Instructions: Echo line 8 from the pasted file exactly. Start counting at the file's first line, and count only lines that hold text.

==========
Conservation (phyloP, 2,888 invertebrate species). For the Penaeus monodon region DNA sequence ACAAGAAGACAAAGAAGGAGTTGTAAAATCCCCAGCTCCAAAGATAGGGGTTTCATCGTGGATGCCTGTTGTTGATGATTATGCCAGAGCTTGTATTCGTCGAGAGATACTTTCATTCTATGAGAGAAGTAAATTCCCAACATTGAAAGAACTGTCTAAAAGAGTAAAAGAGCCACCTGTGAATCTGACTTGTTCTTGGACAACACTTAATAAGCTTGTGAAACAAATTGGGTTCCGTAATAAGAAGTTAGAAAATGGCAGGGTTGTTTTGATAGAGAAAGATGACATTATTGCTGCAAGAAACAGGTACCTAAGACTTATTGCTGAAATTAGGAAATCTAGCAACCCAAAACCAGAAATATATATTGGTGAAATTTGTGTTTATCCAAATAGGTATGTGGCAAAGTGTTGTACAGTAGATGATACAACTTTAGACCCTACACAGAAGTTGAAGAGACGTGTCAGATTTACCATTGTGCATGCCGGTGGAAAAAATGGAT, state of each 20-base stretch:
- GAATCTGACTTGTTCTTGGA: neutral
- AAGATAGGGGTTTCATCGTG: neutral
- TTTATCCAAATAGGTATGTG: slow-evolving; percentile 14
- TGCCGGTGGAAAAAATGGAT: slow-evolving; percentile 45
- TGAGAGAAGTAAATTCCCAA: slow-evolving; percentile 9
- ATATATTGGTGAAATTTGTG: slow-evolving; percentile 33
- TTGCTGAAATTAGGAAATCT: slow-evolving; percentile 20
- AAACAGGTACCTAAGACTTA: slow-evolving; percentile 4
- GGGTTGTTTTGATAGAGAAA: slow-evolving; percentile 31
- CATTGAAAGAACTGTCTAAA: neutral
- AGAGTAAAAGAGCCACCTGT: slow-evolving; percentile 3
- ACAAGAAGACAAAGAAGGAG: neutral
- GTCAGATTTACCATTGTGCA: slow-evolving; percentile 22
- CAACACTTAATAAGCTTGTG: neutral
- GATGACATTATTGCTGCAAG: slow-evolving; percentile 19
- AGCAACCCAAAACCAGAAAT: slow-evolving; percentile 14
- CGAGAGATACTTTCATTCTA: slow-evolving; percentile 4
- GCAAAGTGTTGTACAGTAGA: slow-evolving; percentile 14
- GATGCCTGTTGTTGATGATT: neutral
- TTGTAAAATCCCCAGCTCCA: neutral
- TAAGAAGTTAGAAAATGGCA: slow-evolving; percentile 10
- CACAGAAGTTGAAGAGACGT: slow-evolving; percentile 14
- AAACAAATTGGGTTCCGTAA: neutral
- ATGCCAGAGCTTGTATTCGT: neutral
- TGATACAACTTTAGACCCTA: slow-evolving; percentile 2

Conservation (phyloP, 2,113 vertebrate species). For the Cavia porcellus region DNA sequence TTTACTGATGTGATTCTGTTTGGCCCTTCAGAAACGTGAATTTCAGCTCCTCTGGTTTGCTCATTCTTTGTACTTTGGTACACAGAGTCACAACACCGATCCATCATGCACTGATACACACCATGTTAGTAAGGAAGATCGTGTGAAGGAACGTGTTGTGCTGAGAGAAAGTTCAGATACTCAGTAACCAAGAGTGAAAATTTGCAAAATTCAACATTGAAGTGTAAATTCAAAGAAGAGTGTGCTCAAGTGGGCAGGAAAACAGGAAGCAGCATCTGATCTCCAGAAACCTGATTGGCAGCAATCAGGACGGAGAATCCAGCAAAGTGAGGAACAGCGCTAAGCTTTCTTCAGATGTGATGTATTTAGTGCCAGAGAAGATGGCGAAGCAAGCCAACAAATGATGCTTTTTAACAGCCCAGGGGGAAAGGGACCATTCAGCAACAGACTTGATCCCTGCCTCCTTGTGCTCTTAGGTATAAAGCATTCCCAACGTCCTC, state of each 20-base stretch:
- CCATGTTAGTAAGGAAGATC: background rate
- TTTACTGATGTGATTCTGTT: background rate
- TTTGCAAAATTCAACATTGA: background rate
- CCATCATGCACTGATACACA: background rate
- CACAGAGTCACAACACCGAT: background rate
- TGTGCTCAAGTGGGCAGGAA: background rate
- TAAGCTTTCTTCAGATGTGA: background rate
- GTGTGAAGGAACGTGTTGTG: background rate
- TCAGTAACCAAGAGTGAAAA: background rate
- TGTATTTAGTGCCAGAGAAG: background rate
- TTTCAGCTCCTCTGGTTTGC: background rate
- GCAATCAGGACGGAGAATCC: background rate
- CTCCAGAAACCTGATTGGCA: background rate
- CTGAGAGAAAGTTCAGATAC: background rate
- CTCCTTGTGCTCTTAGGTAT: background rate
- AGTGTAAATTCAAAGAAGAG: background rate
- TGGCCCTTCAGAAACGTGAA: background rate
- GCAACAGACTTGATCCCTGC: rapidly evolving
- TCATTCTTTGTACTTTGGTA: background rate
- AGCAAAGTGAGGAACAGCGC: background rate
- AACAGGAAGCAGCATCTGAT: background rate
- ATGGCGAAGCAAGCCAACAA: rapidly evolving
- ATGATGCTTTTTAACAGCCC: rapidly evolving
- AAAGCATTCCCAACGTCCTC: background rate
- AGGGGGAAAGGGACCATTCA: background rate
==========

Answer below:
- TTGCTGAAATTAGGAAATCT: slow-evolving; percentile 20